Focusing on geographic app distribution, we have seen changes in mobile app downloads by country year over year, with significant increases in downloads and active users from Germany, replacing India as the top download country from the previous fiscal year. The increase in downloads from other countries - UK, Japan and Spain - has pushed Pakistan, Bangladesh, Nigeria and Philippines off the top 10 list. Strategies for increasing user exposure in emerging countries will be explored in future app improvements.
Android app pageviews by country:
US app users have the highest pageview counts, India is second highest with Japan, Germany, Italy, UK, France, Russia, Brazil and Indonesia in the top 10 pageview countries. The ratio of downloads to average pageviews are highest with users in the UK at 25.6 pages per app, Japan at 20.8 and US at 19.6. The lowest of the top 10 countries is Turkey at 6.7.
Android Wikipedia edits by country:
The top 10 countries of origin for in-app edits are Germany, US, India, Italy, Turkey, France, Japan, UK, Spain and Indonesia.
Android Wikipedia edits by language:
Edits from India (3rd top country of in app edits) are mostly made on the English language Wikipedia, with the US, UK and Canada adding to English language Wikipedia edits. English language edits are 27.5% of all edits, the next highest is German at 7.3% Spanish, Turkish, Italian, French, Russian, Japanese and Arabic are the next most used languages.
Android Edits by Wiki/Project:
By percentages of total edits Wikidata (34.7%) and Commons (14.3%) are in the top 3 most edited Wikis, with English Wikipedia in the middle at 18.1%. Italian (itwiki), Spanish (eswiki), Chinese (zhwiki), German (dewiki), Japanese (jawiki), French (frwiki) and Korean (kowiki) make up the rest of the top 10.
Android Suggested Edits:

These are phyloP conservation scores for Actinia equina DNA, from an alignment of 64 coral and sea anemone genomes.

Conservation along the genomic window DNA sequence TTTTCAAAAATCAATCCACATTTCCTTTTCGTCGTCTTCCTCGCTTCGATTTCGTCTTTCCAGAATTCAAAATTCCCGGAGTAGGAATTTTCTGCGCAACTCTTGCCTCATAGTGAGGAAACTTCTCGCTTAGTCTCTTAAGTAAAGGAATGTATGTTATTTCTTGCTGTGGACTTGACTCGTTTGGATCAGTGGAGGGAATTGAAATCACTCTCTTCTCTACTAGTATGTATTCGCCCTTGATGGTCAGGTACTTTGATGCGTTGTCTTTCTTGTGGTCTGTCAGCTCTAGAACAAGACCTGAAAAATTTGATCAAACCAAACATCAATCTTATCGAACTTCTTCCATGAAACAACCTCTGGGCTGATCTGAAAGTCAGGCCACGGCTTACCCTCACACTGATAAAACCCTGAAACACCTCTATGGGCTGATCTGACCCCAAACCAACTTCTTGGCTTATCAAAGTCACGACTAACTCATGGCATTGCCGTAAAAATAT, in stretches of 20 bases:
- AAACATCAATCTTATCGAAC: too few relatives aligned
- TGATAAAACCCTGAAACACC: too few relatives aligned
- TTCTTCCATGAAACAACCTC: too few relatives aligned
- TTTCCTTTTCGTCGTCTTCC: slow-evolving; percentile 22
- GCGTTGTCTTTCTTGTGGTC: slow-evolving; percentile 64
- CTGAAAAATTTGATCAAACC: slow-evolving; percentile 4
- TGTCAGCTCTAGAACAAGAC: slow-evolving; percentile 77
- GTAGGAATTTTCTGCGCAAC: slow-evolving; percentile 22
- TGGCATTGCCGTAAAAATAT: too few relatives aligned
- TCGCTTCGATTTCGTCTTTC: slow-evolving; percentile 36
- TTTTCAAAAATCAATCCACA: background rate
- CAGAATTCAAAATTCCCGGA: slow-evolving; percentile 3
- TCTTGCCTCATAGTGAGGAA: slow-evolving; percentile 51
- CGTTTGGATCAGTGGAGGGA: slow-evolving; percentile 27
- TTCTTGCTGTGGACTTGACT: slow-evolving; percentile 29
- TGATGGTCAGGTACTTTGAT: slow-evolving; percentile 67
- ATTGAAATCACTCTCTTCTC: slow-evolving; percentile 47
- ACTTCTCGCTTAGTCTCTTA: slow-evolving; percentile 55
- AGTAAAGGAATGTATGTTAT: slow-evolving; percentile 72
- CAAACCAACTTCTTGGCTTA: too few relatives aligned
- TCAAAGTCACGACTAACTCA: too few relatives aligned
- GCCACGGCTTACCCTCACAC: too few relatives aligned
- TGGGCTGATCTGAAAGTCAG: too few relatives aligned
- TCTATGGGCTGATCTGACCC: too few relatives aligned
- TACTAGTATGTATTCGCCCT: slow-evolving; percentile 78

The Android Suggested edits program encourages users to edit article descriptions and translations (Wikidata, 75.5%) and image captions, translations and tags (Commons, 24.5%). Suggested Edits editors are much more frequently registered users (91% compared to 59% for non-Suggested Edit edits. The revert rate for registered SE edits is significantly lower than registered non-SE edits. This is with the caveat that Wikidata and Commons edits are patrolled less than edits on Wikipedia. This data will be used to drive improvement of onboarding tools for new editors, and to improve the Suggested Edits interface to provide more guidance and feedback for new editors.
Comparing Android usage to iOS app and Mobile Web data:
The iOS app shares some of the Android top 10 pageview and download countries (US, India, Japan, Germany, Italy, UK, France, Russia, Brazil and Spain) but iOS replaces Brazil and Indonesia with Canada and Australia. Mobile Web shares the same top 10 countries with Android in a slightly different order.
Edit and editor comparison by platform:
Our analysis shows that edit revert rates are significantly lower for logged in users across all platforms. 73% of Android edits are made by logged in users, iOS is 60% and Mobile Web is 56%. Android and Mobile Web have similar percentages of 1 edit, 5-10 and 11+ edit editors. iOS percentage of 5-10 and 11+ edit users is slightly lower, 1 edit users are higher. OS average editor retention is slightly higher than Android. Mobile Web editors have lowest retention rates - 14 day retention is 10% for iOS, 8% for Android and 5% for Mobile Web.
Roadmap goals Equitably fill knowledge gaps (help editors find and add missing information) and Retain and “graduate” app users (give them tools to become editors in varied ways) were advanced this quarter as app version 2.7.50341 (2021-02-02) added user access to Talk Pages and Watchlists, both tools that improve Reader and Editor experience, allowing for communication with other editors and greater insight into how the Wikipedia contribution process functions. Ongoing data analysis into usage of these features will drive these feature improvements for Phase 1 of our roadmap.